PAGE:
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FDA Issues Approvable Letter for Thalidomide's New Drug Application
The THALOMID sNDA is based on results from a large Phase III randomized Eastern Cooperative Oncology Group (ECOG) study comparing thalidomide plus dexamethasone to dexamethasone alone in previously untreated multiple myeloma patients.
"Based on ongoing discussions with the FDA we expect to complete our responses to these requests quickly," said Graham Burton, M.D., SVP, Regulatory Affairs and Pharmacovigilance for Celgene.
About Multiple Myeloma
Multiple myeloma (also known as myeloma or plasma cell myeloma) is a cancer of the blood in which malignant plasma cells are overproduced in the bone marrow. Plasma cells are white blood cells that help produce antibodies called immunoglobulins that fight infection and disease. However, most patients with multiple myeloma have cells that produce a form of immuno- globulin called paraprotein (or M protein) that does not benefit the body. In addition, the malignant plasma cells replace normal plasma cells and other white blood cells important to the immune system. Multiple myeloma cells can also attach to other tissues of the body, such as bone, and produce tumors. The cause of the disease remains unknown.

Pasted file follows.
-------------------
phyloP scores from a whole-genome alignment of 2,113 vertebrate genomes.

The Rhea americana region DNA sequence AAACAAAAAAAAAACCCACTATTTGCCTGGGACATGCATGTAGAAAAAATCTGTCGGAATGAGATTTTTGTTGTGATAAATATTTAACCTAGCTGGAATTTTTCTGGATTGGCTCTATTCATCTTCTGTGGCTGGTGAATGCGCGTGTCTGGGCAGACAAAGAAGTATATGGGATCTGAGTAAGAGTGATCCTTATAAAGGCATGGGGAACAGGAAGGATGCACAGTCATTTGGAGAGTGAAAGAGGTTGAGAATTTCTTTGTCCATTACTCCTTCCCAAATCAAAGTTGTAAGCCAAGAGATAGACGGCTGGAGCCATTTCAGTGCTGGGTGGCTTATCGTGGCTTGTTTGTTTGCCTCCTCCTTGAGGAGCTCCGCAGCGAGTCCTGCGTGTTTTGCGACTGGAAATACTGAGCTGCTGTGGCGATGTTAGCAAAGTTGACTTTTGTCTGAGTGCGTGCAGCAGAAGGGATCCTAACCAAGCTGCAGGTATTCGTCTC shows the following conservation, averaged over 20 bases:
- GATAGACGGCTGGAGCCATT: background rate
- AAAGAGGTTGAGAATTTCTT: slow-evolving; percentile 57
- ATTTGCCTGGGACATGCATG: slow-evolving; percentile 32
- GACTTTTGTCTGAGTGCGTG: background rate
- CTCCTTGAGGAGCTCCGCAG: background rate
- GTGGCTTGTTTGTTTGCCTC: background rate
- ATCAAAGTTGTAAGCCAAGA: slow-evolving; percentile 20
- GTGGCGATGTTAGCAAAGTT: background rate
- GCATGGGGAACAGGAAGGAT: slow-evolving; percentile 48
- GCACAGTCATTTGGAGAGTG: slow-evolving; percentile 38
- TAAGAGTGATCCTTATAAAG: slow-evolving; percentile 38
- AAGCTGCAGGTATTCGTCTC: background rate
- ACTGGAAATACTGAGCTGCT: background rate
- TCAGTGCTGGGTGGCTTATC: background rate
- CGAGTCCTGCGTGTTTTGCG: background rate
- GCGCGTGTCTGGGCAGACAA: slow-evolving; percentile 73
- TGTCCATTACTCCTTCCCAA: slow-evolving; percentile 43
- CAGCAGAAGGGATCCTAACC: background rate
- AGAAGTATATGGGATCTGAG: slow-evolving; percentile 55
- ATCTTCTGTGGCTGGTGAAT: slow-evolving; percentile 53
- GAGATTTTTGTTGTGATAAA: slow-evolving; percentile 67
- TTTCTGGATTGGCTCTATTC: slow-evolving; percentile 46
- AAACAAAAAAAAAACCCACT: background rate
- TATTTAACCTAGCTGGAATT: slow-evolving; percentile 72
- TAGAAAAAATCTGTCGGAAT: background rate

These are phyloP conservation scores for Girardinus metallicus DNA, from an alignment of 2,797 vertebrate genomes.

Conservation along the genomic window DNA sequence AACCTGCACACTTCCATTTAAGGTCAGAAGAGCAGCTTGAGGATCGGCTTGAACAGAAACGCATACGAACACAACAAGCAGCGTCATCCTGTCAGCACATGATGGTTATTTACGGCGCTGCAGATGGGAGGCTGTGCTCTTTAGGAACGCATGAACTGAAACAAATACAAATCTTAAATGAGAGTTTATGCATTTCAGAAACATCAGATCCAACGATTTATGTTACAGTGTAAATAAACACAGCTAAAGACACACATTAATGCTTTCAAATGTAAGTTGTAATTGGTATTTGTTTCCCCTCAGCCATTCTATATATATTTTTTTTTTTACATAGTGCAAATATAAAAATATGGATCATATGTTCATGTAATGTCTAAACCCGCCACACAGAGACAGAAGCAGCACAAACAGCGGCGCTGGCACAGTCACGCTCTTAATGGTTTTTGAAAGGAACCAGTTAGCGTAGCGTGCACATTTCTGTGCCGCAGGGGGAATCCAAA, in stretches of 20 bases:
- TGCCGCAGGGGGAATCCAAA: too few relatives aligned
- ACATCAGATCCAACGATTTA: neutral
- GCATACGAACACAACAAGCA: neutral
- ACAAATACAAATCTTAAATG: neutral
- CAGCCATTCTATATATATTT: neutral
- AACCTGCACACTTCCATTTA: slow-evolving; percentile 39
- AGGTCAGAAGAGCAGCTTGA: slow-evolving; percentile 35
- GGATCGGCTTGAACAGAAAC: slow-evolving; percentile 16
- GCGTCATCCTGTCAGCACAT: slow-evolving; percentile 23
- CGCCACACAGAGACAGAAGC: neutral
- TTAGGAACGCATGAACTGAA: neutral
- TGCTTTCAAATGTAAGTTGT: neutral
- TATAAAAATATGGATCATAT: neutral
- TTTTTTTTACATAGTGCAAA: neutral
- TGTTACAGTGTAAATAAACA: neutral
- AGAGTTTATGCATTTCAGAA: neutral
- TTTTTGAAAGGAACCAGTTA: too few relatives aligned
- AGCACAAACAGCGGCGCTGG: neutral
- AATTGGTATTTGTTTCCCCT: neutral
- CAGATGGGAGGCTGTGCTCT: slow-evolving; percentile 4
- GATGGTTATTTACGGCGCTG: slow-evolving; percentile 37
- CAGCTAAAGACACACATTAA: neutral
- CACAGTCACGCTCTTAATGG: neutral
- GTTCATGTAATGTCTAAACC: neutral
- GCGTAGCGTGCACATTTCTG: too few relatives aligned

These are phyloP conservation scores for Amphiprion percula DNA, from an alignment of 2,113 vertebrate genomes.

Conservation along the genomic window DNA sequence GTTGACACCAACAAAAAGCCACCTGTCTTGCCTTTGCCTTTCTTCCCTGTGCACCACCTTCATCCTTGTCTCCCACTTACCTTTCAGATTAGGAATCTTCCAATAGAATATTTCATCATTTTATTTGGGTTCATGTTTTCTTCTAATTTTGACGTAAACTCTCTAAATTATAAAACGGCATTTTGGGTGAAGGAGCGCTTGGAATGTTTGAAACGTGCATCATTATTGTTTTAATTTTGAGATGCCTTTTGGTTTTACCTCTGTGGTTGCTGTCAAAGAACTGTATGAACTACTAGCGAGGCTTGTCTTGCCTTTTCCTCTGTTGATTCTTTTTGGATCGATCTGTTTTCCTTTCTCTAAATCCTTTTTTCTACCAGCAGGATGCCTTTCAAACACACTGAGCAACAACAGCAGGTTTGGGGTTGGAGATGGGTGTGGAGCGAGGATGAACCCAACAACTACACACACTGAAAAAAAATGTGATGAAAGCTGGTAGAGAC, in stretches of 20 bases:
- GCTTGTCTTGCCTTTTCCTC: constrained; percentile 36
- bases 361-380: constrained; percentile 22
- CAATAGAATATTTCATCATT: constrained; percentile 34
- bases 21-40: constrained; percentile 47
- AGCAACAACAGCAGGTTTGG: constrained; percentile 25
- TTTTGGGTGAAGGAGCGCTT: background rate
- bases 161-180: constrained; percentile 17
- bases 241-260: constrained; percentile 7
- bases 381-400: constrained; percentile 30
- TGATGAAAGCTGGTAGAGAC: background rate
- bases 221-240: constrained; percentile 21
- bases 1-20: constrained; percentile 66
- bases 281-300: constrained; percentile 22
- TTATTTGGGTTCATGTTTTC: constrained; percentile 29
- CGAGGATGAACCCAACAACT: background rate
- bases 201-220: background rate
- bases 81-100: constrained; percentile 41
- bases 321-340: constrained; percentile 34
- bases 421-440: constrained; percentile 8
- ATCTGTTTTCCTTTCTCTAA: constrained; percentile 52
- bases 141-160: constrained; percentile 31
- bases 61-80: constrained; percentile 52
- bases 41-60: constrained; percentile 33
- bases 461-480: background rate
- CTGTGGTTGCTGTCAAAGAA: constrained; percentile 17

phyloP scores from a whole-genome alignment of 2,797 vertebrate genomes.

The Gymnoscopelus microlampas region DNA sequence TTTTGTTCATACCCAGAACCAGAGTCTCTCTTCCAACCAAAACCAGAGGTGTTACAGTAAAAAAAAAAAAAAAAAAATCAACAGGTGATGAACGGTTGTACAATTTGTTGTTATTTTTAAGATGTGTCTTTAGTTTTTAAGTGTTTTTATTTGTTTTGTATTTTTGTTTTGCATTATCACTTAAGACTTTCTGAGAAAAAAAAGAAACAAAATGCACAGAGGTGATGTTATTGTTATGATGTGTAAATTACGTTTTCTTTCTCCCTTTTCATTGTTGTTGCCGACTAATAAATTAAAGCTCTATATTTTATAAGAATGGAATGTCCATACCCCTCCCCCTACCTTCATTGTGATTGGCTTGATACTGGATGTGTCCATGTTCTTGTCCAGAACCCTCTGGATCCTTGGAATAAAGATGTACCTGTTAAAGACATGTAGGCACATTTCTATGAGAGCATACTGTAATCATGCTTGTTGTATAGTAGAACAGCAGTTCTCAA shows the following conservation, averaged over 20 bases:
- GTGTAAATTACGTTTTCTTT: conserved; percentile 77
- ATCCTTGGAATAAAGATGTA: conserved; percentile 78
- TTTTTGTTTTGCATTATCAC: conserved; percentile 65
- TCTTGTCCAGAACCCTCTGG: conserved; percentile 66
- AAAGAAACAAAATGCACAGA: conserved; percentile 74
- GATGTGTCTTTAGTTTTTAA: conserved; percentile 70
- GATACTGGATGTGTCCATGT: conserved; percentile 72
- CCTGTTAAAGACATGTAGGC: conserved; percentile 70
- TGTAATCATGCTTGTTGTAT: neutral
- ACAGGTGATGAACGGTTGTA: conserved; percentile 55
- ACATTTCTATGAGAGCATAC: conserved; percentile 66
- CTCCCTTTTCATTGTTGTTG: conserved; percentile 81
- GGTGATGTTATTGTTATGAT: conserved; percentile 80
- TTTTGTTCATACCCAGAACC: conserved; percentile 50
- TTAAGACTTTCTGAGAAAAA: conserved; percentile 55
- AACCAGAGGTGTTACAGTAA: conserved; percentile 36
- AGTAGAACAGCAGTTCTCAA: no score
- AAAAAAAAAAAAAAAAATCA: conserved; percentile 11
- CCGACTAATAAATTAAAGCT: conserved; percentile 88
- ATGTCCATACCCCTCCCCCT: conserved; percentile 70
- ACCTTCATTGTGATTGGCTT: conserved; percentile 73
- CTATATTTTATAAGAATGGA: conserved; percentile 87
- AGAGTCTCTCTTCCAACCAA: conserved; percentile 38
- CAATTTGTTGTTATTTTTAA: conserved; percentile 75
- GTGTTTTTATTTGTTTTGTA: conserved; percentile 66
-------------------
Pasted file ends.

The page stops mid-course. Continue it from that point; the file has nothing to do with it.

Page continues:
Multiple myeloma is the second most common cancer of the blood, representing approximately one percent of all cancers and two percent of all cancer deaths with a reported worldwide prevalence of approximately 200,000 cases. In the year 2004, there were an estimated 74,000 new cases of multiple myeloma worldwide. The estimated number of deaths from multiple myeloma in 2005 is about 60,000 worldwide.
Source: Celgene Corporation